Sunday, December 3, 2017

The Mohawks and the Palatine Germans in the Mohawk Valley

The Mohawks and the Palatine Germans in the Mohawk Valley
-Paul Gorgen


As a young boy growing up in northern New York in the 1940's, Tom Porter, a future leader of the Mohawk people,  heard his grandmother say in their native language (she did not speak English) “a group of people who are German have an extra fondness for the Mohawks, and they are obligated to us.”  She had heard this phrase from her parents and grandparents, but she did not know its true meaning.   Tom would later learn it himself, after he moved back to his family’s ancestral homeland on the Mohawk River in 1993.  Those Germans, also known as the Palatines, were the first Europeans to settle in the Schoharie Valley, and they did indeed owe their success, and probably their very survival, to the Mohawk people who welcomed them to that land. 

Four Indian Kings painted by Jan Verelst, 1710. From left to right: Etow Oh Koam (Mohican), Sa Ga Yeath Qua Pieth TowHo Nee Yeath Taw No Row and Tee Yee Ho Ga Row. (National Archives of Canada - Artist: Jan Verelst C-092421, C-092419, C-092417, C-092415)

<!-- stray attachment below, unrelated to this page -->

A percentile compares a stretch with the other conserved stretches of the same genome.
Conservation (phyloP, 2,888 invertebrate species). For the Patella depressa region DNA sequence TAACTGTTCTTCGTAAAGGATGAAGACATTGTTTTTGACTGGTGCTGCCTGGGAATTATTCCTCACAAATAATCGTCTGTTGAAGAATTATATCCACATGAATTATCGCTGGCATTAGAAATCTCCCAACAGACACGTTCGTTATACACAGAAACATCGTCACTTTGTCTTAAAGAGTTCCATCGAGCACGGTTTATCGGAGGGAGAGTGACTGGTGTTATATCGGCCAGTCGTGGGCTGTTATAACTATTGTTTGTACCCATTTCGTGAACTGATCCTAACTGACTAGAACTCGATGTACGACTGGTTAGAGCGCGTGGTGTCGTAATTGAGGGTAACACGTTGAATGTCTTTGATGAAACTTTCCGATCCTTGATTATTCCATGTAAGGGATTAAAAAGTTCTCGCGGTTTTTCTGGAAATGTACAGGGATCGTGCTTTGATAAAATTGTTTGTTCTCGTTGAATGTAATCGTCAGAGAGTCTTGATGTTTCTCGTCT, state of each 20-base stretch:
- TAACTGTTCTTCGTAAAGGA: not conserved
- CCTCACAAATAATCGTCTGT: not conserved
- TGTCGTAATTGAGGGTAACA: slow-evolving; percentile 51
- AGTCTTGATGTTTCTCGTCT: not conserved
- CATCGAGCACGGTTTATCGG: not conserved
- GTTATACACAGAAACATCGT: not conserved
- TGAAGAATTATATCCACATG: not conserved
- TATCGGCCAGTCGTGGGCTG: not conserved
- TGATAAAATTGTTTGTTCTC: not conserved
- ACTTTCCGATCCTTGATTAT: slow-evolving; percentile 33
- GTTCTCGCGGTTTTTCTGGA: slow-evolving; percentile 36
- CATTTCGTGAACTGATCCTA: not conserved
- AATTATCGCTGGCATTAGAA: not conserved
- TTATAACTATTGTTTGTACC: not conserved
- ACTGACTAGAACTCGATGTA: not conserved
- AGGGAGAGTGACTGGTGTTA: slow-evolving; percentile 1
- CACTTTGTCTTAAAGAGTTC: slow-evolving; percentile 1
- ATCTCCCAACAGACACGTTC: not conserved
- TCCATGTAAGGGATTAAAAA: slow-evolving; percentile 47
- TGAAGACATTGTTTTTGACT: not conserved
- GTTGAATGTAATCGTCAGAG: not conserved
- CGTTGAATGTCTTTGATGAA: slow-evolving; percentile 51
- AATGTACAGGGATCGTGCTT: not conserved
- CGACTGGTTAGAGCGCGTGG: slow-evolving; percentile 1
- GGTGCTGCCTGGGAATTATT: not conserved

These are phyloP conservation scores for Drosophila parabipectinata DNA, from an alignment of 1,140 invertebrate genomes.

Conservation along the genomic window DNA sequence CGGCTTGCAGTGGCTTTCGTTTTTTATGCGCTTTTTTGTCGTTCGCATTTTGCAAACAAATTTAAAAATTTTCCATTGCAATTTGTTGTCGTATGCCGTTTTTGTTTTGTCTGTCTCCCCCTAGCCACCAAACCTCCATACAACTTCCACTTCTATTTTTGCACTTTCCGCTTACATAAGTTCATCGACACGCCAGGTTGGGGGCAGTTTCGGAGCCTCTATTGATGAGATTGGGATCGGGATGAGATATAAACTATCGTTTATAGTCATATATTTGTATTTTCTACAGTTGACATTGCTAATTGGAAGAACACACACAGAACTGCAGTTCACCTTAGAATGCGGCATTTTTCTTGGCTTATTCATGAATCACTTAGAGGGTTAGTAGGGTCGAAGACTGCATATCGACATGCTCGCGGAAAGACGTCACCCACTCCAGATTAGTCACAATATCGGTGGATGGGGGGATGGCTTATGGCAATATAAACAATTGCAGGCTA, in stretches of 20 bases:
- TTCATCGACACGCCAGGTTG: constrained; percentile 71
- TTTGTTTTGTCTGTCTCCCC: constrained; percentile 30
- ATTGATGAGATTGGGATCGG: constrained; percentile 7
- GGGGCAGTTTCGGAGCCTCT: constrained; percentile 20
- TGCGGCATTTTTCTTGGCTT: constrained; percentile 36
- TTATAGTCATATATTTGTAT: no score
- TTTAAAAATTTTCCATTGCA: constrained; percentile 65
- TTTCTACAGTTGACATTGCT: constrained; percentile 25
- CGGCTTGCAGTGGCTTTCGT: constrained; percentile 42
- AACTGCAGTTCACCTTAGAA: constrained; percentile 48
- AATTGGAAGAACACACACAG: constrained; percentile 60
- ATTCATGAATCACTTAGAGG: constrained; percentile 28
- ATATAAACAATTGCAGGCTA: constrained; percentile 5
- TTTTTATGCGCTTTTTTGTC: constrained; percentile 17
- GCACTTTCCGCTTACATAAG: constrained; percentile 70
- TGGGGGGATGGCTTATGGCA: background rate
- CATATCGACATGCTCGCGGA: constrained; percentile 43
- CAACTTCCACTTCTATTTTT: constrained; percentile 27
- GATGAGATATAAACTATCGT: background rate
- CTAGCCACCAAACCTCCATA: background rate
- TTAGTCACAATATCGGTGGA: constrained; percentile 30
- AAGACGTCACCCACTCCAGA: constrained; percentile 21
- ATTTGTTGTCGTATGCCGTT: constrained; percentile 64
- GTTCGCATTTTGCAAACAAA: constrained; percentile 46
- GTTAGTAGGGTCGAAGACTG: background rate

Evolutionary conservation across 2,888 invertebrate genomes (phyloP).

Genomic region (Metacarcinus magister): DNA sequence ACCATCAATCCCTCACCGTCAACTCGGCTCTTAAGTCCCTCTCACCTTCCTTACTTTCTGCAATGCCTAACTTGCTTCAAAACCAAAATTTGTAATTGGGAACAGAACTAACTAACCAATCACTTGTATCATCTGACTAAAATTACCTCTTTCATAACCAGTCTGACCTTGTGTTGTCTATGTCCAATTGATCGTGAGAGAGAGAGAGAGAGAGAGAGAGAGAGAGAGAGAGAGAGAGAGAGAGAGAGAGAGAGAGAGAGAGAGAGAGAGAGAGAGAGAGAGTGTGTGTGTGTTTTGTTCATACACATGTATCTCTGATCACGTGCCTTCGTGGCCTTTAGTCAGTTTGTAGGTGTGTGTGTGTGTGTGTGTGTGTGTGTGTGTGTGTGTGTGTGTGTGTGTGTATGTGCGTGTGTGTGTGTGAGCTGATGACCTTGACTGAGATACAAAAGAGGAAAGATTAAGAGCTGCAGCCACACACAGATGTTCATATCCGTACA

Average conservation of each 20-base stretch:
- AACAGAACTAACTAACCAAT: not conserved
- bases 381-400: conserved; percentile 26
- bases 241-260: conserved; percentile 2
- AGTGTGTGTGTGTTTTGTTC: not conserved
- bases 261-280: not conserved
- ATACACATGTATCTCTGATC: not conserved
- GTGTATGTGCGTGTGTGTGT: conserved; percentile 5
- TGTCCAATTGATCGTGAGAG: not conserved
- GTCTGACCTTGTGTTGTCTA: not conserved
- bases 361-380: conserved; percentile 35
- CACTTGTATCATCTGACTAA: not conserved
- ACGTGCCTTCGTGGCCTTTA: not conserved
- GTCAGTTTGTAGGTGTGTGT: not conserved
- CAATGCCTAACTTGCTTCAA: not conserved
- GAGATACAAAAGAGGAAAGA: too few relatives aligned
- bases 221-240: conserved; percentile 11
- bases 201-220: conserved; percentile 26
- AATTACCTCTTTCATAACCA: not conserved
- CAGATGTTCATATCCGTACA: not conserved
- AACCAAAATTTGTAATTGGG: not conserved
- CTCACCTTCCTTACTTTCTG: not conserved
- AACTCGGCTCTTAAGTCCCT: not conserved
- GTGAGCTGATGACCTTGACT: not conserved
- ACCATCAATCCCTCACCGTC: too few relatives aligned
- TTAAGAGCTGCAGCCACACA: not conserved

The Palatine Germans were refugees from devastating wars in Europe who fled to England in the early 1700’s, lured by British offers of land in Colonial America, particularly land along the Mohawk and Schoharie rivers. In 1710, the Mohawk leader King Hendrick and others visited London, seeking help against their French enemies. They saw an encampment of the German refugees living in tents outside the city and according to the Palatine leader Conrad Weiser, the Mohawk representatives “presented this Schochary to Queen Anne to settle this people on it.”  A group of the Palatines eventually reached Schoharie in the winter of 1712, after fleeing from forced labor camps in the Hudson valley.  They were taken in and fed by the local Mohawks, who gave them good land to farm.  The two groups went on to become close neighbors and friends; they worked and worshiped together, taught each others’ children, and sometimes intermarried.  In 1753, Hendrick Peters, another Mohawk leader, wrote this about his Palatine neighbors, in protest against a local land claim by an Englishman: